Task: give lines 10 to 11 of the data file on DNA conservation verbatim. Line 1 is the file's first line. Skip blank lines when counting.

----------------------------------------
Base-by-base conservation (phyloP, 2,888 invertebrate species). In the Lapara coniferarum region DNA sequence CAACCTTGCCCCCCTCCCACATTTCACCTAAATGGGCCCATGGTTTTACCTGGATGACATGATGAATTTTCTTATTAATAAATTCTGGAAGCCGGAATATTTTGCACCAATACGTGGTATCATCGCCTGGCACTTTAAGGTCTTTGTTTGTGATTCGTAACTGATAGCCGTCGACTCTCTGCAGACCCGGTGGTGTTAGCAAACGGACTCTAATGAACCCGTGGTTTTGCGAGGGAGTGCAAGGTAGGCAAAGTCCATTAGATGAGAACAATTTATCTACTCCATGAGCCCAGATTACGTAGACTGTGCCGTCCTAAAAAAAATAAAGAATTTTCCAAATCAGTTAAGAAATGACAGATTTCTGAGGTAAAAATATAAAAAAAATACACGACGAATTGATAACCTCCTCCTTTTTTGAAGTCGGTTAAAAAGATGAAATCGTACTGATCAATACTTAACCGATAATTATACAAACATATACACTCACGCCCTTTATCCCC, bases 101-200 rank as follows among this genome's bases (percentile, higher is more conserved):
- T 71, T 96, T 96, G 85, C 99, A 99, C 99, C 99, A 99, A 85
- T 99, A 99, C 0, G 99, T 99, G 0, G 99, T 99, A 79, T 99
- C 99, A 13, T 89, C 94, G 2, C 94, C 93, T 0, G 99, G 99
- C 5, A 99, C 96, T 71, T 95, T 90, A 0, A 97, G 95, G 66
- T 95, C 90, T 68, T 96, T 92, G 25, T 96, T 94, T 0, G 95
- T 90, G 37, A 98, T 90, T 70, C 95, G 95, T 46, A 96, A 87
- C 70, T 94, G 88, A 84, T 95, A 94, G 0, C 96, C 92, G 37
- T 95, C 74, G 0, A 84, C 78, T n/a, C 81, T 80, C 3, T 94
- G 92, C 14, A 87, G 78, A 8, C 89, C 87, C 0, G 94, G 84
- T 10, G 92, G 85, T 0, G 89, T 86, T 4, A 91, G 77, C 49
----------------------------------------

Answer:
- G 92, C 14, A 87, G 78, A 8, C 89, C 87, C 0, G 94, G 84
- T 10, G 92, G 85, T 0, G 89, T 86, T 4, A 91, G 77, C 49